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Date of Graduation
Doctor of Audiology (AuD)
Department of Communication Sciences and Disorders
Lincoln C. Gray
Sound localization is an important aspect of normal hearing. The Eph/ephin family of signaling proteins, studied here, is known to guide the formation of central auditory connections in early development, particularly topographic inputs from the lateral superior olive (LSO) to the inferior colliculus (IC). Processing in the LSO and its influences on the IC are known to be heavily involved in sound localization tasks. One way to study sound localization in mice is through pre-pulse inhibition (PPI). PPI is the phenomenon by which a weak prestimulus inhibits the response to a subsequent startle stimulus. In studying sound localization, the prestimulus here is a soft, ongoing sound that switches between two speakers 180o apart. If the mouse hears a change in location, the acoustic startle response will decrease. Here we report three important considerations with this PPI speaker swap procedure. First, we show that the cage in which the mouse is tested is critically important. Depending on the testing chamber, we observed 17%, 33% and 100% of responsiveness noted in previously published studies. Second, homozygous but not heterozygous EphA4 mutations appear to affect sound localization. Finally, there appears to be subtle differences in startle responses for different mouse strains, with altered responses in both heterozygous and homozygous EphA4 mutants as compared with C57BL/6J controls. The connection between genetic effects on both afferent and efferent responsiveness may provide an experimental link between audiology and speech pathology, and thereby may serve as an animal model of altered central pattern generators.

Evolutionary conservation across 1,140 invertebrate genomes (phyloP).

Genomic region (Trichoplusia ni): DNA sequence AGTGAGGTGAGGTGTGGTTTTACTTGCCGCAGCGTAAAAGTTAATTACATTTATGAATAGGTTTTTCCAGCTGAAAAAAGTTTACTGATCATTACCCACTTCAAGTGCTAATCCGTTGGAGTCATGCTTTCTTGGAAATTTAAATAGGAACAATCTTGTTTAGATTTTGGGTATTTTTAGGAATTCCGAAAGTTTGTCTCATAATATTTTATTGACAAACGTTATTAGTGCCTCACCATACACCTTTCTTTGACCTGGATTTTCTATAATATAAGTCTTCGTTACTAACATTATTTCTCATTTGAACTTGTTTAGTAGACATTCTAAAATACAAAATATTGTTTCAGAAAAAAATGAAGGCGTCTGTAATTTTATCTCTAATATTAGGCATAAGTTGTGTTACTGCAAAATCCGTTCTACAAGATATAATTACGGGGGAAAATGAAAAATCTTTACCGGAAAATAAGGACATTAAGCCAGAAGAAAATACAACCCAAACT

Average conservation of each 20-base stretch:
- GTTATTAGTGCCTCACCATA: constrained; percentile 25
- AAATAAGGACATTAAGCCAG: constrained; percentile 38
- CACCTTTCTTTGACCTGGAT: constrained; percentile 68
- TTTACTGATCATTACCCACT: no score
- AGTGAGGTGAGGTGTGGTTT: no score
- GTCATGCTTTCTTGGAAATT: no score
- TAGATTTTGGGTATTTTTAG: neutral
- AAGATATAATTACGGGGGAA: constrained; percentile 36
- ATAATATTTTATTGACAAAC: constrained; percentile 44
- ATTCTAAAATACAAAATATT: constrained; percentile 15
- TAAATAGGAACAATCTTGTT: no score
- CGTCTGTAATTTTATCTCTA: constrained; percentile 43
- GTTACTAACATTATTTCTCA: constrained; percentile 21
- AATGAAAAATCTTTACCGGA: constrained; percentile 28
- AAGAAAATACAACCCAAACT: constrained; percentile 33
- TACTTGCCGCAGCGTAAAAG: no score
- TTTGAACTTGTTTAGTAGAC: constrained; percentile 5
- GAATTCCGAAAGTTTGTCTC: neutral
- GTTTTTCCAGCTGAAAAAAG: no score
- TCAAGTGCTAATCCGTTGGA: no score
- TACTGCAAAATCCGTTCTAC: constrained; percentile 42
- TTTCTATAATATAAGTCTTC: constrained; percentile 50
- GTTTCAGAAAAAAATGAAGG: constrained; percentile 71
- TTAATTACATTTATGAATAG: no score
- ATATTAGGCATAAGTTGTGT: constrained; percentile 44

Klingenberg, Megan, "Pre-pulse inhibition assessment of sound localization in mice: Methodological, functional, and genetic considerations" (2015). Dissertations, 2014-2019. 25.